Banner installation addresses Arkansas anti-drag show bill

(Courtesy of the artist)

A new pop-up banner installation placed on buildings around Fayetteville and nearby cities was created to address concerns about new legislation making its way through the Arkansas general assembly this year.

The banners, created by a community artist and a student in the University of Arkansas’ art program, popped up last week at businesses along College Avenue, and on the exterior of the university’s new Windgate School of Art and Design building on Martin Luther King Jr. Boulevard. This week, the banners were unveiled at businesses at 8th Street Market in Bentonville.

(Courtesy of the artist)

The installation was created in direct response to Arkansas Senate Bill 43, which seeks to classify drag performances as “adult oriented businesses” in Arkansas for the purpose of restricting those performances in public.

There were four banners created for the installation initially, and more are in the works. The messages include a generalized individual performing an innocuous-seeming task that would be restricted by the new legislation.

The artists who organized the installation requested to remain anonymous for this story due to concerns for their own safety. The artists said they selected the language on the banners specifically to be “free from the over-sexualized, demonized, and weaponized language used against the queer / gender non-conforming community in the definitions currently provided by Arkansas legislatures.”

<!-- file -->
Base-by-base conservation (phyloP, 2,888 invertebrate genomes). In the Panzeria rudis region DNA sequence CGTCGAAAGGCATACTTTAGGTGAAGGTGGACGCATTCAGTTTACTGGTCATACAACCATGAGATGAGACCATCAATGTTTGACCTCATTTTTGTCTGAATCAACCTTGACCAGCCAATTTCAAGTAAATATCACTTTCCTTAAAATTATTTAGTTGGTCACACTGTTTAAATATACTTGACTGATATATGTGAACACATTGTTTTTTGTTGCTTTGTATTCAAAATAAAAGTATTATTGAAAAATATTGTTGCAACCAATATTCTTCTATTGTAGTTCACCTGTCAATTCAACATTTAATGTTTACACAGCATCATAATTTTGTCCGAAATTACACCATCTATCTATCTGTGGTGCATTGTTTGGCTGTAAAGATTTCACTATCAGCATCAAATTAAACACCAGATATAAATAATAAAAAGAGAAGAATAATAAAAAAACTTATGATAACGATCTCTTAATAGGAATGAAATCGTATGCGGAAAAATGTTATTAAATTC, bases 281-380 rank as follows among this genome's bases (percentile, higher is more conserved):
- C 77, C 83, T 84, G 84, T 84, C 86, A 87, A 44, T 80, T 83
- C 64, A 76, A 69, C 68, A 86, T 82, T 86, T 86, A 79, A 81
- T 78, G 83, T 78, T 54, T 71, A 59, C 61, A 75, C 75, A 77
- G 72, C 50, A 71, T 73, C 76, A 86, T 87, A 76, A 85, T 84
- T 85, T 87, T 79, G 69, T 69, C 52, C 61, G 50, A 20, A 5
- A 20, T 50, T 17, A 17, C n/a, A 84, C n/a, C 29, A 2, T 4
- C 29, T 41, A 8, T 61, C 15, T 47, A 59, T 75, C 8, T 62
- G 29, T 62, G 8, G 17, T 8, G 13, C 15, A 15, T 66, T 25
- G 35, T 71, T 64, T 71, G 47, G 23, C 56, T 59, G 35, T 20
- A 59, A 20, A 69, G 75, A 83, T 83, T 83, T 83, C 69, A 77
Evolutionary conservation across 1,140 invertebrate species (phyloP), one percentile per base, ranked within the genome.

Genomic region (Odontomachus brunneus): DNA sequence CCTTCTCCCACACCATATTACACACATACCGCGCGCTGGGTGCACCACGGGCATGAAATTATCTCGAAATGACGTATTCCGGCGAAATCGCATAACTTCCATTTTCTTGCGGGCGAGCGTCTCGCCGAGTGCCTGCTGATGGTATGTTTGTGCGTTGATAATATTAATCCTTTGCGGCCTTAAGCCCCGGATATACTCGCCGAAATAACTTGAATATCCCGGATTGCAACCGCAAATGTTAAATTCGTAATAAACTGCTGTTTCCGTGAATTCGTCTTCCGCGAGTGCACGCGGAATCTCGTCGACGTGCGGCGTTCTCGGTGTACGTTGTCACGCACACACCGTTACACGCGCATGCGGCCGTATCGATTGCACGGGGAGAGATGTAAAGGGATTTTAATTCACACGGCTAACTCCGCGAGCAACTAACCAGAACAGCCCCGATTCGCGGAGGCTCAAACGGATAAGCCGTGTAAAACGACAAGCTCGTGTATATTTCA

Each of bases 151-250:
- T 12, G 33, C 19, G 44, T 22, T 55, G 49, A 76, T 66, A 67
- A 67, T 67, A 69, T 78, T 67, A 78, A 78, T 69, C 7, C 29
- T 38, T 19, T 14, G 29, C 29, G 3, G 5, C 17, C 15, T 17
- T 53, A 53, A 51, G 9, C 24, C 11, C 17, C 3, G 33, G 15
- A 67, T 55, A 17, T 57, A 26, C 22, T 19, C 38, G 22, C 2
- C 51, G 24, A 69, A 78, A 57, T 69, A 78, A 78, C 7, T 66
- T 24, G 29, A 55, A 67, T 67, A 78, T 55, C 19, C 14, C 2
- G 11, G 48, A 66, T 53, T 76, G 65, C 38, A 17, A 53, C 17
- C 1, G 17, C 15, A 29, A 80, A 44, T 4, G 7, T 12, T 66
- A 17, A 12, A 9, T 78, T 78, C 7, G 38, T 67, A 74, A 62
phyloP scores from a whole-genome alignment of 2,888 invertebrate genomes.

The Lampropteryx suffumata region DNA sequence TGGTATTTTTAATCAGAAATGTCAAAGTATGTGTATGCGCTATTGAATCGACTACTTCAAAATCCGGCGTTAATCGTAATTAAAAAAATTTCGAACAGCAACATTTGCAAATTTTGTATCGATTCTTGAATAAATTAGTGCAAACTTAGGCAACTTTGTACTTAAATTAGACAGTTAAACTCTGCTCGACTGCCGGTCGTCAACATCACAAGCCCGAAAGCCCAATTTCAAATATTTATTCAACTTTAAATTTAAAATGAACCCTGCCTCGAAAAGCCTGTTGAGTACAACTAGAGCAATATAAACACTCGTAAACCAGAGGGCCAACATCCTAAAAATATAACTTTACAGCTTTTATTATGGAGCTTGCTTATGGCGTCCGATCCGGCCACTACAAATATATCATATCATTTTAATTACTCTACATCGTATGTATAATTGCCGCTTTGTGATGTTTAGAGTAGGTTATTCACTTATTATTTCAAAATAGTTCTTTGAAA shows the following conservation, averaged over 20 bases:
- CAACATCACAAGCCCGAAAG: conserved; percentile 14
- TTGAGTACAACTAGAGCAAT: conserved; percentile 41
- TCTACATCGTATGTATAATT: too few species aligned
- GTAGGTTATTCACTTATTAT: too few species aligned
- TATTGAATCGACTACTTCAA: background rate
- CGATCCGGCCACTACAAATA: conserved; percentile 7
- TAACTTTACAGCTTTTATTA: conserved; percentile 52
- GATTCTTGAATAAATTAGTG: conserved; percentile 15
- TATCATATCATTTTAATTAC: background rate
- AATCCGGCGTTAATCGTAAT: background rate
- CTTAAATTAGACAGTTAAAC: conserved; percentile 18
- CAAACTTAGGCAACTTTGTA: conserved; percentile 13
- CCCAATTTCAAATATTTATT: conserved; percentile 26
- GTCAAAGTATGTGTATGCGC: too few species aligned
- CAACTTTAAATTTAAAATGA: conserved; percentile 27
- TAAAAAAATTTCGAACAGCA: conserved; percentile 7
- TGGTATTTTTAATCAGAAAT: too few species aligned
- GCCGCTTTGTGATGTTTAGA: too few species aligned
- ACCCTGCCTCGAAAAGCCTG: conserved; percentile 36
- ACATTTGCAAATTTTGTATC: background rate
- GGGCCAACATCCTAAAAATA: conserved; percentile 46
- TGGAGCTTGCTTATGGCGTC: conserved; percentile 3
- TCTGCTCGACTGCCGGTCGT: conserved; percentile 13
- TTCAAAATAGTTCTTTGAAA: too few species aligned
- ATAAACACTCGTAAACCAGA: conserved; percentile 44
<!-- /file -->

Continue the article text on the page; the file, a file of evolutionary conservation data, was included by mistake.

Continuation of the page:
(Courtesy of the artist)

Drag queen serving you brunch; Trans boy sings Jolene at karaoke; Non-binary butch singing with the church choir; and Gender fluid couple reciting poetry in the park; are the messages included on the first four banners.

“We were thinking about what could depictions of queer joy look like?” one of the artists told us. “And not using over stigmatized or sexualized language like what is being used in the bill. We were looking for a formula of, ‘This person doing this activity in this type of public way, and how these activities could become illegal.'”

“This is radical tenderness,” one of the artists wrote in an artist statement about the banners.

The banners were created using hand-stitched scraps of mended clothing and left-over materials from previous creative projects, the artists said, in order to include pieces of themselves in the works, but to “remain separate from the discrimination that aims to dissolve us.”

Around 15 to 20 local artists and other collaborators from the community came together to help assemble the banners.

(Courtesy of the artist)

The plan, one of the artists told us, is to move the banners around the region periodically, letting them pop up at various businesses and other public places. The locations won’t be announced, and the artists plan to let the businesses decide themselves how they want to mention them.

Again, safety is a concern. The artists working on the project have already been cursed at by passers by and threatened both online and in person while installing the banners, one person told us.

Still, they said, the positive feedback they have already received gives them hope that the installation is making a positive impact.

(Staff photo)

“We heard from queer individuals who said they were feeling scared earlier in the day, but saw these banners and said they were feeling better seeing the gentleness of their daily lives being depicted in these statements.” they said.

Arkansas Senate Bill 43, sponsored by Senator Gary Stubblefield (R) and Representative Mary Bentley (R), was introduced earlier this month. The bill would classify businesses hosting drag performances as adult oriented businesses alongside adult arcades, adult bookstores or video stores, and adult cabarets. The measure was endorsed by the Senate on Wednesday, and is on the agenda for discussion before the House today (Feb. 2.)